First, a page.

Public debates about how to get better policing outcomes have focused primarily on the two levers of funding and strategy. Proposed solutions orient around increasing or decreasing police funding and specific strategies such as community policing. Implicit in the focus on both of these levers is the assumption that policing itself cannot be changed. However, Crime Lab research suggests another lever of improvement: the quality of policing management. In the private sector, good management has long been a focus—and the subject of investment on the order of tens of billions of dollars a year–to get better outcomes out of the same resources, often by incorporating data to drive better, more informed decision-making. But the same focus has, for the most part, not filtered down to the public sector, raising the question of whether institutions like policing could see similar benefits by implementing management improvements.
The First 10: A Decade of Impact at the University of Chicago Crime Lab and Education Lab
This 10-year report reflects on the United States’ societal challenges and the steps taken by the University of Chicago Crime Lab and Education Lab to address these issues.
Getting More Out of Policing in the US
Policing and Management
This National Bureau of Economic Research working paper provides an exploration into how management quality can significantly influence the productivity and effectiveness of policing.
When homicides surged in Chicago in 2016, the Crime Lab partnered with CPD to implement management improvements in some of the city’s most violent areas through Strategic Decision Support Centers (SDSCs). Unlike other policing interventions, the SDSCs principally seek to improve management in a district by giving commanders tools and processes to manage their resources more effectively. The SDSCs brought together police officers and analysts to integrate crime ntelligence, data analytics, and technology, to reduce the police footprint while also reducing crime. The first SDSCs were implemented in the 007th (Englewood) and 011th (Garfield Park) police districts.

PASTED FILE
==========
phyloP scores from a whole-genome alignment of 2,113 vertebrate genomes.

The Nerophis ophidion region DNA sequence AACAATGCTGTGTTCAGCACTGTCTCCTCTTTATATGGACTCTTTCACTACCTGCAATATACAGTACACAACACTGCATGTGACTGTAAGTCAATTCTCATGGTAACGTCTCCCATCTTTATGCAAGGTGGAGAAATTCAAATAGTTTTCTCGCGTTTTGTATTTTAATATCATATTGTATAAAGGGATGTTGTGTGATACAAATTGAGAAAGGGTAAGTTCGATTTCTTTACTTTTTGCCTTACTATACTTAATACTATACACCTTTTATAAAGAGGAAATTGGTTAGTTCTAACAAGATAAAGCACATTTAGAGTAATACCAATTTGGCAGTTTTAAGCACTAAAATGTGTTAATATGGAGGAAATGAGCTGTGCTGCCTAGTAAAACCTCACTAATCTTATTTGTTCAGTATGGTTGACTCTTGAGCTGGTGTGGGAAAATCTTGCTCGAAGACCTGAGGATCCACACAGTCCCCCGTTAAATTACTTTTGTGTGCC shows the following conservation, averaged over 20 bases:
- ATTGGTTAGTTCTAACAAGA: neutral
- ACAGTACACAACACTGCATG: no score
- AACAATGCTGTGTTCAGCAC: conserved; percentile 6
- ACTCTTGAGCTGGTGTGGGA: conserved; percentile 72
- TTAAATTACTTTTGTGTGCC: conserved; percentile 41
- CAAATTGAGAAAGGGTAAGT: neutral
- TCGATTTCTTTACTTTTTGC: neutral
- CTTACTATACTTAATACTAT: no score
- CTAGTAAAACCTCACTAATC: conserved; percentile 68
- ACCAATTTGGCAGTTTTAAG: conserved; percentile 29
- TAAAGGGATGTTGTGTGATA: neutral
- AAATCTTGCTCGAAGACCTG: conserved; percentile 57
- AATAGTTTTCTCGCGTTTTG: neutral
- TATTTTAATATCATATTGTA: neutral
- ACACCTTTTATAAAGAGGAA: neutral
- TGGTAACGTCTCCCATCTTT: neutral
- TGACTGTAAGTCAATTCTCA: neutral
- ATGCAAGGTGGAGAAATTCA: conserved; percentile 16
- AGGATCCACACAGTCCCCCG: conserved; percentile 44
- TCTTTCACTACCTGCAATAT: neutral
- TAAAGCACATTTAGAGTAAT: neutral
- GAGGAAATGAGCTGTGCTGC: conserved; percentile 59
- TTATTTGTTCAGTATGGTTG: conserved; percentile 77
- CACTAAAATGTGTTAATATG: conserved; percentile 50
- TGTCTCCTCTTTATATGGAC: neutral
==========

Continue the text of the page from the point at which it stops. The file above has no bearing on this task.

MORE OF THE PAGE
As part of the SDSCs, CPD began embedding civilian analysts in CPD districts to inform district strategy. Crime Lab data analysts were the first analysts to play this role, filling an essential gap while CPD hired and trained their own analysts. The analysts use the wealth of data collected by CPD to create reports for command staff and community-based organizations working on violence prevention. The analyses highlight the repeat incidents, crime patterns, and emerging trends that might inform the command staff’s deployment decisions.
The Crime Lab studied the effect of the SDSCs on crime and the community. The evaluation found that through the first three months of having an SDSC, the districts saw declines in shootings of 21% and violent felonies of 8%, with no detectable changes in overall arrests, traffic stops, or uses of force.
The SDSCs were a collaborative effort between the Crime Lab, the Chicago Police Department, the City of Chicago, and Sean Malinowski, former Los Angeles Police Department Chief of Detectives.